The 2017 CONCACAF Men's U-17 Championship has reached its business end: six teams were eliminated in the group stage, six teams remain, and it is from those remaining six the four CONCACAF qualifiers for the U-17 World Cup will emerge.
The tournament has a week left to run: the Classification Stage kicks off on May 1, World Cup qualification will be settled by May 5, and the CONCACAF Champion will be determined in the final on May 7.
A quick catch-up on the final rounds of this year's regional U-17 Championship:
The Classification Stage sees the six remaining teams divided into two groups of three. In each group, the three teams will play each other once, draws are permitted, and the top teams in the standings at the end of the round-robin will both qualify for the U-17 World Cup.
Teams get three points for a win and one point for a draw. Tiebreakers are head-to-head results, followed by overall group difference and goals scored. Lots will be drawn if teams cannot be separated in the standings.
The final will be decided over 90 minutes, or by penalty shoot-out. There will be no extra-time periods.
Groups A, B, and C were the Group Stage, so the Classification Stage gets Groups D and E.
Group D: Cuba, Honduras, USA
May 1: Cuba vs Honduras - 6:30 pm, Eastern
May 3: Honduras vs USA - 4:30 pm, Eastern
May 5: Cuba vs USA - 6:30 pm, Eastern
The second-placed teams from Groups A and B are pitched in with the winner of Group C, the USA - pre-tournament co-favorite for the CONCACAF U-17 title and now stand-alone favorite, since it beat Mexico in the group stage. The US team has depth at every position, and the tournament's only representative of the New York Red Bulls: left-back Chris Gloster is attached to the RBNY Academy.
Honduras has shown itself to be a relentlessly attacking side in this tournament, with speed on the counter and an in-form scorer in Carlos Mejia. None of that helped Los Catrachos against Panama in the group stage, when they lost 4-2 to the Championship's home team. But that loss has proved fortunate: they look to be in the slghtly easier group of the Classification Stage.
Unfortunately for Cuba, the reason Group D looks a little easier than Group E is because Cuba is in it. The team labored over a draw with unfancied Suriname in its opening game of the group stage, shocked Canada in its next match, pulling off a 2-1 win, and then slumped to a 3-1 loss to Costa Rica. Canada can attest to the fact that Cuba has the capacity to surprise, but it will be a shock if the Cubans make the top two of this group.
Players to watch
Cuba - Danny Echeverria
It feels like the Cuban 'keeper will be very busy for the rest of his tournament.
Honduras - Carlos Mejia
Four goals in three games will attract some attention, and Mejia has created goals in this tournament too. Los Catrachos seem to have little trouble creating chances for themselves. Mejia has been their most reliable finisher to date - and if he can keep his scoring run going, chances are Honduras is playing in the U-17 World Cup later this year.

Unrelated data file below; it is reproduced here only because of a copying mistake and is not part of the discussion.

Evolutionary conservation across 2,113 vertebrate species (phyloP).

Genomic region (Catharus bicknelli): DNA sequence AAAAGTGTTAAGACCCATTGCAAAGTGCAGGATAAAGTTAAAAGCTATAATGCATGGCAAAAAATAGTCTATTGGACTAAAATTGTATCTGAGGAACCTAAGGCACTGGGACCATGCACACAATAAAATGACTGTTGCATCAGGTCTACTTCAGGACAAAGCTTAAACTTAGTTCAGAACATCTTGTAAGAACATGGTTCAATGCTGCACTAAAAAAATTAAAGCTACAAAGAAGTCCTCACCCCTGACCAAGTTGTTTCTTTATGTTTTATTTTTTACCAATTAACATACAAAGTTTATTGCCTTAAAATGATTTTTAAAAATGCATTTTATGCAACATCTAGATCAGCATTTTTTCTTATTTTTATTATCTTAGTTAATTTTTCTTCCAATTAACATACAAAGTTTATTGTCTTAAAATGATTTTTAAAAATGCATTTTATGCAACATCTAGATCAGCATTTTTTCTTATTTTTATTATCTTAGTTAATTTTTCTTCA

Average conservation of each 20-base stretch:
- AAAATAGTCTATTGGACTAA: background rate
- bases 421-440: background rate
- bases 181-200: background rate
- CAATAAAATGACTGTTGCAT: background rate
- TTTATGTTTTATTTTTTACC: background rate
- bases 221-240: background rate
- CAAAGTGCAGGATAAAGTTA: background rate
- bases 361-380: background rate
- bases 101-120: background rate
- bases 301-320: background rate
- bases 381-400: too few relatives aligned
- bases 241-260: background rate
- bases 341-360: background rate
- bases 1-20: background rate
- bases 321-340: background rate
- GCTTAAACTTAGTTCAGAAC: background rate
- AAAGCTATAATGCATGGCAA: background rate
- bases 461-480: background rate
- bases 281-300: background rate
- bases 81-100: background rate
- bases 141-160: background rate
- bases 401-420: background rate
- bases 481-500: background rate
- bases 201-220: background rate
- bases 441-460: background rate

USA - Josh Sargent
The USA's captain entered this tournament as one of the brighter prospects on a talented American roster. He's since further enhanced his reputation with three goals, including a memorable one against Mexico.
Group E: Costa Rica, Panama, Mexico
May 1: Costa Rica vs Panama - 9:00 pm, Eastern
May 3: Panama vs Mexico - 7:00 pm, Eastern
May 5: Costa Rica vs Mexico - 9:00 pm, Eastern
Mexico's group-stage loss to the USA is a more a testament to the strength of the American squad than any apparent weakness in that of El Tri. Mexico dominates this level of CONCACAF competition, and this year still seems likely to be distinguished only by the fact the US has emerged as a legitimate challenger for the U-17 title.
Costa Rica was the dominant team in Central American qualifying. Los Ticos struggled to subdue Canada in their opening game, but have met expectations since, qualifying for this round of the tournament with three wins in three games.
Panama is the home team and won Group A. But in its opening game it effectively won a shoot-out with Honduras, breaking a 2-2 tie in the last three minutes to win 4-2. Since then, it has scored once (but conceded none) in two games. Home advantage is not to be underestimated, but at this moment in the tournament, Los Canaleros seem to have regressed rather than progressed as they move deeper into the competition.
Players to watch
Costa Rica - Jose Rodolfo Alfaro
His goals saw Costa Rica past Canada in the team's opening game of the group stage. He plays his club soccer for Carmelita, not one of Costa Rica's heavyweight clubs, but much is expected of Alfaro: he has already made his first team debut and shares an agent with Real Madrid 'keeper Keylor Navas.
Panama - Eduardo Guerrero
Los Canaleros' top scorer in the tournament so far, with three goals in three games. And the one occasion he did not score - against Haiti - was the one occasion to date Panama has been shut out.
Mexico - Jairo Torres
CONCACAF's coverage prefers to call him Ian Torres, but whatever you choose to call him, he's a play-making and scoring talent, who found his first goals of the tournament against Mexico. Attached to Atlas, he was the first player born in this century (July 5, 2000) to appear in Liga MX - a feat he achieved last year.